Students find science answers through Twitter

A high school science teacher has students tweet questions to experts

Students can ask questions and have scientists ready to answer by submitting questions on Twitter to the hashtag #scistuchat. 


When matter enters a black hole, where does it go?

Some students may try to answer this question by surfing the Web or reading a book. But now, with the power of Twitter, teens can ask a scientist directly.

For an hour on the second Thursday of every month, students, teachers and science enthusiasts can tweet questions, and scientists will be on hand to answer. At 8 p.m. central time, they just go to the Twitter website and search for the hashtag “#scistuchat.” It stands for science student chat. No question or answer can exceed 140 characters in length. Each must include the all-important #scistuchat hashtag.  Time permitting, the curious will all get their answers.

For each session, a different team of experts is on call to deal with that day’s topic. One month, the scientists may be ready to answer questions about black holes. Another month it may be sharks or genetic engineering. But each Twitter get-together allows students (or the students-at-heart) to interact with research experts, tweet-to-tweet.

Adam Taylor manages these sessions. A high school Earth science and ecology teacher at Overton High School in Nashville, Tenn., Taylor joined Twitter three years ago. He was pleasantly surprised at how many scientists also use the social media service.

Taylor wants his students to meet scientists. But just bringing the occasional scientist into the classroom didn’t satisfy him. “That’s just one scientist in one class for that year,” he explains. When he discovered how many researchers were hanging out on Twitter, Taylor realized “this was a way to get students in contact with tons of scientists.”

Taylor contacts tweeting scientists in advance, asking if they would make themselves available for the hour. To find the month’s theme, he consults the news. “I want to make my students more aware of the science going on around them,” he says. Taylor uses sites like Science News to find topics that might interest the students. He then creates a list of candidate topics and sends them out to participating teachers. Their students can weigh in on what interests them most.

Once students take part, Taylor asks them to help moderate future tweet-fests. Taylor selects one of these helpers from his school in Nashville and one from another school. The two students who help moderate each month also must develop a list of six to eight starter questions to get a discussion going.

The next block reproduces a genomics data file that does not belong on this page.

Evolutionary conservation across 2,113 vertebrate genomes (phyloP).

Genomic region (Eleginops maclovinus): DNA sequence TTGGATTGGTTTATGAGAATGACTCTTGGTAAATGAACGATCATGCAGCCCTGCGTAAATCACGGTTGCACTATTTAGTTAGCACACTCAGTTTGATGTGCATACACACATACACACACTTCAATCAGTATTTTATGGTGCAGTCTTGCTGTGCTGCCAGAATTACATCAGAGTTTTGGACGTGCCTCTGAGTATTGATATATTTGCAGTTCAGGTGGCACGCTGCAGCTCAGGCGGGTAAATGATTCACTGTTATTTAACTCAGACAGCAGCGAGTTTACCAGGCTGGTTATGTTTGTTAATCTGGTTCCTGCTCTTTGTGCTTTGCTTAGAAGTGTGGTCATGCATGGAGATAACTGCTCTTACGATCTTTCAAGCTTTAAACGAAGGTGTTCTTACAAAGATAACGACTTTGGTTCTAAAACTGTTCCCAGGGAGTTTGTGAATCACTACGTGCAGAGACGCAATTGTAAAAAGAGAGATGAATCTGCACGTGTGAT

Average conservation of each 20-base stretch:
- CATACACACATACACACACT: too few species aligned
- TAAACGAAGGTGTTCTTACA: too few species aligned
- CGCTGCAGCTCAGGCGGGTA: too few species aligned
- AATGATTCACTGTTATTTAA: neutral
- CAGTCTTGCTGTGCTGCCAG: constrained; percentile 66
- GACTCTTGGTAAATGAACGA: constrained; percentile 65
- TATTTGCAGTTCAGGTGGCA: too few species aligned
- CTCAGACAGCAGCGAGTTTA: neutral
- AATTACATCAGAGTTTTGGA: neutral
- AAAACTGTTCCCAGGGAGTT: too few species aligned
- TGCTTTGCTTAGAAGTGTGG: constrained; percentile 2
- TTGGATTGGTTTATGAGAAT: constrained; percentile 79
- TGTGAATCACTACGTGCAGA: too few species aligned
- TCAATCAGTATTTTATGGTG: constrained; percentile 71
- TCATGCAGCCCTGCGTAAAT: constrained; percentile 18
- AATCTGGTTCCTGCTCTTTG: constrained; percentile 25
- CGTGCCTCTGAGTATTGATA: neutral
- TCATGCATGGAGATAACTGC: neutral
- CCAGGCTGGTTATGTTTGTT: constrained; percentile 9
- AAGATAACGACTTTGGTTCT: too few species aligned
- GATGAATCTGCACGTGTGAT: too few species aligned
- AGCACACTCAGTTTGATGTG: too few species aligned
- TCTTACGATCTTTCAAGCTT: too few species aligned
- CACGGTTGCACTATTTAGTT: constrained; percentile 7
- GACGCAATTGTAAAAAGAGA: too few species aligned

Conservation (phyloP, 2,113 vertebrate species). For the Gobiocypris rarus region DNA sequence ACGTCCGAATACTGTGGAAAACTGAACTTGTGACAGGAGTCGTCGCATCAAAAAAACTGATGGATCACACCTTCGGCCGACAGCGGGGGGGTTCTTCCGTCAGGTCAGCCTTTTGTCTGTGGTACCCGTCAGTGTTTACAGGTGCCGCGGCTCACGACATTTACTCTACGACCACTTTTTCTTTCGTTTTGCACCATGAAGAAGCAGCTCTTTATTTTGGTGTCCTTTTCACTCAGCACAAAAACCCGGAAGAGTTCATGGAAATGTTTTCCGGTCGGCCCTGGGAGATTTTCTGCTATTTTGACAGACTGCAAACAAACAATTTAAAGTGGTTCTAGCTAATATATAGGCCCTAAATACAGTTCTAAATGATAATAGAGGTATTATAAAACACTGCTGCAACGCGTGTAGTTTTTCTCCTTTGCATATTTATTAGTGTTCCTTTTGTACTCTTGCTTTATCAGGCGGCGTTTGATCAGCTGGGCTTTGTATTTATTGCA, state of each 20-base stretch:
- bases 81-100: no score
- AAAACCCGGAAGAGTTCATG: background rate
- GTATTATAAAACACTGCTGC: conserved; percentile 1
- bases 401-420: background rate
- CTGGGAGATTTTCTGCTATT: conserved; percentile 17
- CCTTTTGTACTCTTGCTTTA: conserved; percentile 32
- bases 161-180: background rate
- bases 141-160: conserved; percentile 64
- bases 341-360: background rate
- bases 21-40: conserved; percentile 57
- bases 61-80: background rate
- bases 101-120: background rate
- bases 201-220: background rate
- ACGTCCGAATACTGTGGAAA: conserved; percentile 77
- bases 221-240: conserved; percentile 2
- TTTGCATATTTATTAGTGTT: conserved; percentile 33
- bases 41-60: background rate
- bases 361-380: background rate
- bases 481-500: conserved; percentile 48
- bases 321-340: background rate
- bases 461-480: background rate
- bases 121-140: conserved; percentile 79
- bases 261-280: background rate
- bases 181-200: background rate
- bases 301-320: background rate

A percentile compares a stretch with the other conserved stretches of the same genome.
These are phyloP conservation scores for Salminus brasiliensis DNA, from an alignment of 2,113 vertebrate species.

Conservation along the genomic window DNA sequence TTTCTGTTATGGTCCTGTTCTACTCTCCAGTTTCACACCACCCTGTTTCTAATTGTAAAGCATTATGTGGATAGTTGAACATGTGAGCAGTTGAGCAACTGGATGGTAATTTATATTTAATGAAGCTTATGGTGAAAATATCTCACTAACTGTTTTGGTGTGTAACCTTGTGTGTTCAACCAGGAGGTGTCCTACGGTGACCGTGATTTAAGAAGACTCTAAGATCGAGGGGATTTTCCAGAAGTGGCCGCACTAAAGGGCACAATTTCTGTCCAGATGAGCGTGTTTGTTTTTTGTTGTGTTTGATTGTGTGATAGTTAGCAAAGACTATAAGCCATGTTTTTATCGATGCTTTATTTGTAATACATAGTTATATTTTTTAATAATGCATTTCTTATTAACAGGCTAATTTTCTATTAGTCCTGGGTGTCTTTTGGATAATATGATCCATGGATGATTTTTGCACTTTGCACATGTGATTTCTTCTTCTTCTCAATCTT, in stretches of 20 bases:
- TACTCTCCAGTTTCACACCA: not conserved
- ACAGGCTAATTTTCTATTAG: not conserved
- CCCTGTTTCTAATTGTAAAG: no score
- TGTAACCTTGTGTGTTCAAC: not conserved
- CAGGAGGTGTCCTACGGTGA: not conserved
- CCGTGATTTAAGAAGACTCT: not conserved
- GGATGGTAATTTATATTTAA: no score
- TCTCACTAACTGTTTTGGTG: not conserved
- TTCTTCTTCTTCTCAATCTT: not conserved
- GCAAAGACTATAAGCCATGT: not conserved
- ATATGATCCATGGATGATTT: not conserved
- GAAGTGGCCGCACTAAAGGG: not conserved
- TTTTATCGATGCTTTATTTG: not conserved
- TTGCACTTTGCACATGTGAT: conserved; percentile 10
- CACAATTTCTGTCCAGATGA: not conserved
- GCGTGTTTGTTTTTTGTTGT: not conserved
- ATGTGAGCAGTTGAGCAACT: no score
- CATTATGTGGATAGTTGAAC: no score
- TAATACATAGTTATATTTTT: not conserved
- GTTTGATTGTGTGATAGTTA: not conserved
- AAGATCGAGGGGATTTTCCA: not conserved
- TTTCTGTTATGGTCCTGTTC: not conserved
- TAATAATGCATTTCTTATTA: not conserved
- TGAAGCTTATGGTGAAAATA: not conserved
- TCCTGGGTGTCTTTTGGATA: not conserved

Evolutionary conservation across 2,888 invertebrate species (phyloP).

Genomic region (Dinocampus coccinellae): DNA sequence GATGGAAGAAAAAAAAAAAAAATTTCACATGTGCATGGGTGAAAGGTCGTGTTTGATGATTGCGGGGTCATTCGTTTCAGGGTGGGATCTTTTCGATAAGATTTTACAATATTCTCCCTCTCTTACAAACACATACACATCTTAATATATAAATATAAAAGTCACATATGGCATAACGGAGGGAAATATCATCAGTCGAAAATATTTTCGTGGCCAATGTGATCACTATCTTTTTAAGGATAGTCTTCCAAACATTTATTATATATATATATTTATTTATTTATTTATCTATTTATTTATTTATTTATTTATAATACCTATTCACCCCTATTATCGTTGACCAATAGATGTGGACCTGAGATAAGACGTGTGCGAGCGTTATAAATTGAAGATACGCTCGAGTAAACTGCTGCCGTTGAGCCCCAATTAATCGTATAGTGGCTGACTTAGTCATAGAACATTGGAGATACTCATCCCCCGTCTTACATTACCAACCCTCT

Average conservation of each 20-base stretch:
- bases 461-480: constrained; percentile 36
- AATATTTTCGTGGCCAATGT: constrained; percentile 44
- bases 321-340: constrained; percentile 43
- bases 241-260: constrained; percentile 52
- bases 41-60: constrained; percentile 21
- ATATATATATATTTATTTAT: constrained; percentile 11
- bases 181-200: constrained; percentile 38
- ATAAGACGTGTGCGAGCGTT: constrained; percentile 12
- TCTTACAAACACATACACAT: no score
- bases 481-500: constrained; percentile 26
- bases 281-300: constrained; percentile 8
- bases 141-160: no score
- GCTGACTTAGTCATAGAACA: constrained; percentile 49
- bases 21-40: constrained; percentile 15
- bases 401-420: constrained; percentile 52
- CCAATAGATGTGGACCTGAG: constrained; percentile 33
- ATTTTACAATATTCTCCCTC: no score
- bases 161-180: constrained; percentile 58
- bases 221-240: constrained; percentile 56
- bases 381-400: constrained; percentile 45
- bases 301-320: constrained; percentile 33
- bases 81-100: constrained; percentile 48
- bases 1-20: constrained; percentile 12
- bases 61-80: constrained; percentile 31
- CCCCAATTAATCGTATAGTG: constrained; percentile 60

Since the program started two years ago, students have tweeted in from across the United States. Some even join in from other countries. 

On chat night, Taylor begins with instructions on how to ask and answer questions so that everyone can see them. He also offers a brief video with participation instructions. Then the moderators ask their questions and the scientists start tweeting their answers, each segment running no more than 140 characters. At least half of each session is reserved for questions from any Twitter user who is following the hashtag. Taylor says that going off topic is never a problem “as long as students are talking science with scientists.”

Some students get their fill of science at school.  But others love the opportunity to chat with scientists. Tricia Shelton is a biology teacher at Boone Country High School in Florence, Ky.  She says her students are “lifted and excited about conversations they have with scientists.” It’s especially exciting when scientists retweet comments from the students. Scientists have been generous with their time, even outside the tweet-fests, Shelton says. Some continue to talk to students, offering advice about career paths. One of her students has even received funding for a research project.

Scientists have been very enthusiastic about the chats, and Taylor says that many come back month after month, no matter what the topic. An average #scistuchat will feature up to 35 scientists answering questions. And each month, more and more students join in. The chats have become so popular that Taylor says he is trying to organize another time, so that people from distant time zones might participate more easily.

The next chat is scheduled for April 10, 2014, at 8 p.m., when the topic will be green chemistry. 

Power Words

black hole  A region of space having a gravitational field so intense that no matter nor radiation (including light) can escape.

chemistry  The field of science that deals with the composition, structure and properties of substances and how they interact with one another. Chemists use this knowledge to study unfamiliar substances, to reproduce large quantities of useful substances, or to design and create new and useful substances.

ecology  A branch of biology that deals with the relations of organisms to one another and to their physical surroundings. A scientist who works in this field is called an ecologist.

tweet    Message consisting of 140 or fewer characters that people can post from an online Twitter account.

Twitter  An online social network that allows users to post messages containing no more than 140 characters.

hashtag  A word or phrase with no spaces, prefaced by the “#” sign. Including a hashtag in a message, such as a tweet, provides an identity tag that allows other people to search for and find related messages. This allows readers to find and follow a specific topic or group.

Bethany Brookshire was a longtime staff writer at Science News Explores and is the author of the book Pests: How Humans Create Animal Villains. She has a Ph.D. in physiology and pharmacology and likes to write about neuroscience, biology, climate and more. She thinks Porgs are an invasive species.